30Aug 30th August. Saturday, Week 21

Saint Fiachra, monk.

Fiachra or Fiacre (c. 600-670) lived for years in a hermitage in County Kilkenny, where his unwanted fame as a healer and holy man caused disciples to flock to him. Seeking greater solitude, he left his native land and sought refuge in France. The Bishop of Meaux supported his desire to live a life of solitude in the forest near Breuil. There Fiacre built an oratory, a hospice in which he received strangers, and a cell in which he lived in prayer, fasting and manual labour. (See more about him in Wikipedia)

First Reading: 1 Corinthians 1:26-31

(God chose the world’s despised, so that our wisdom, justice, and holiness would centre on Jesus.)

For consider your call, brethren; not many of you were wise according to worldly standards, not many were powerful, not many were of noble birth; but God chose what is foolish in the world to shame the wise, God chose what is weak in the world to shame the strong, God chose what is low and despised in the world, even things that are not, to bring to nothing things that are, so that no human being might boast in the presence of God. He is the source of your life in Christ Jesus, whom God made our wisdom, our righteousness and sanctification and redemption; therefore, as it is written, “Let him who boasts, boast of the Lord.”

Gospel: Matthew 25:14-30

(Those who make good use of their talents are rewarded; whoever buries his talents is blamed.)

“Think of a man, going on a journey, who summoned his slaves and entrusted his property to them. To one he gave five talents, to another two, to another one, to each according to his ability. Then he went away. The one who had received the five talents went off at once and traded with them, and made five more talents. In the same way, the one who had the two talents made two more talents. But the one who had received the one talent went off and dug a hole in the ground and hid his master’s money. After a long time the master of those slaves came and settled accounts with them. Then the one who had received the five talents came forward, bringing five more talents, saying, ‘Master, you handed over to me five talents; see, I have made five more talents. ‘ His master said to him, ‘Well done, good and trustworthy slave; you have been trustworthy in a few things, I will put you in charge of many things; enter into the joy of your master. ‘ And the one with the two talents also came forward, saying, ‘Master, you handed over to me two talents; see, I have made two more talents. ‘ His master said to him, ‘Well done, good and trustworthy slave; you have been trustworthy in a few things, I will put you in charge of many things; enter into the joy of your master. ‘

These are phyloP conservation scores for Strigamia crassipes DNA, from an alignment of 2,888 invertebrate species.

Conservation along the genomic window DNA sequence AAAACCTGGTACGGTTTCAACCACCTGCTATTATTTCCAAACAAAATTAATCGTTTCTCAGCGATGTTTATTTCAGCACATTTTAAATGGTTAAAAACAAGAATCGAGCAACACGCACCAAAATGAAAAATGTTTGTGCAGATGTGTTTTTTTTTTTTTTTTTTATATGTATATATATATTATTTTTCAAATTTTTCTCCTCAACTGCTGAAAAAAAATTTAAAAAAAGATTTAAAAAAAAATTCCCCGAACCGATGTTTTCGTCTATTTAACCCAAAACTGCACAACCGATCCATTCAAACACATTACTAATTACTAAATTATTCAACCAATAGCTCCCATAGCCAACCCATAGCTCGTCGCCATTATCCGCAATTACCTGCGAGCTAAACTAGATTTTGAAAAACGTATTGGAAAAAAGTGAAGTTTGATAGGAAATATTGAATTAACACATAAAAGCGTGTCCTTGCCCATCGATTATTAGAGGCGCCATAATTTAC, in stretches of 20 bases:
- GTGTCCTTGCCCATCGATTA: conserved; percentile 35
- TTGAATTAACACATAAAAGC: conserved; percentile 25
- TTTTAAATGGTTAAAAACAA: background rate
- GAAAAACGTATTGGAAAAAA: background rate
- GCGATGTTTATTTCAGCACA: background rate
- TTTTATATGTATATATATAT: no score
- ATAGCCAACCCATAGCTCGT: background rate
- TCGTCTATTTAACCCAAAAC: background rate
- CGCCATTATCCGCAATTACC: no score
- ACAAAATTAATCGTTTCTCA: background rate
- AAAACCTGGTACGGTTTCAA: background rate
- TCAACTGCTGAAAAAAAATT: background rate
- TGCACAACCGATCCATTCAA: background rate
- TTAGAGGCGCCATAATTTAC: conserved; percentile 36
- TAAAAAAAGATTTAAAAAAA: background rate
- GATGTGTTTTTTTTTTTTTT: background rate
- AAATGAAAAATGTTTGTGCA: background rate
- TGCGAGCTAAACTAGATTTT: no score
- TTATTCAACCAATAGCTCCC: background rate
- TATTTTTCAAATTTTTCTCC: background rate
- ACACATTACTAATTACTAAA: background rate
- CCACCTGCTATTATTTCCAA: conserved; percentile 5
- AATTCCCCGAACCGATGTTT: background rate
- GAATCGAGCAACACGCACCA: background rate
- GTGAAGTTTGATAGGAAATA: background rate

Then the one who had received the one talent also came forward, saying, ‘Master, I knew that you were a harsh man, reaping where you did not sow, and gathering where you did not scatter seed; so I was afraid, and I went and hid your talent in the ground. Here you have what is yours. ‘ But his master replied, ‘You wicked and lazy slave! So you knew that I reap where I did not sow, and gather where I did not scatter? Then you ought to have invested my money with the bankers, and on my return I would have received what was my own with interest. So take the talent from him, and give it to the one with the ten talents. For to all those who have, more will be given, and they will have an abundance; but from those who have nothing, even what they have will be taken away. As for this worthless slave, throw him into the outer darkness, where there will be weeping and gnashing of teeth. ‘

Talent: use it or lose it

The gist of today’s parable is a painful paradox, that the haves will get more, while the have-nots will lose even the little that they have. It surely does not express the ideal of Jesus, which was for a community of love and sharing. But the paradox does have some practical applications. Like any motor or machine with moving parts, God’s gifts must be kept in use in order to stay in good condition. Non-use leads to stagnation, rusted parts and clogged-up valves. Physical and spiritual life degenerates if kept in isolation and confinement. But the abuse of life’s gifts can also destroy them, even more than non-use. Today’s readings enable us to  integrate these factors in the use of our talents.

The written word is just one part of the total process of arriving at the will and purpose of God. As we trade with our precious heritage of Sacred Scripture, the biblical text interacts with our personal, family, society and church expectations. We pray for the enlightenment of God’s Spirit while also seeking advice and reflecting on our experience. Those who have engaged in this dialogue will get more, while those who just sit tight are in danger of losing the little they have.

Paul offers a central guiding norm for keeping up the quality of our life: Jesus is our sanctification, for he enables our best self to emerge; and he is our redemption, so that we form one living person with Jesus, our elder brother, whose spirit and example we try to follow in everything.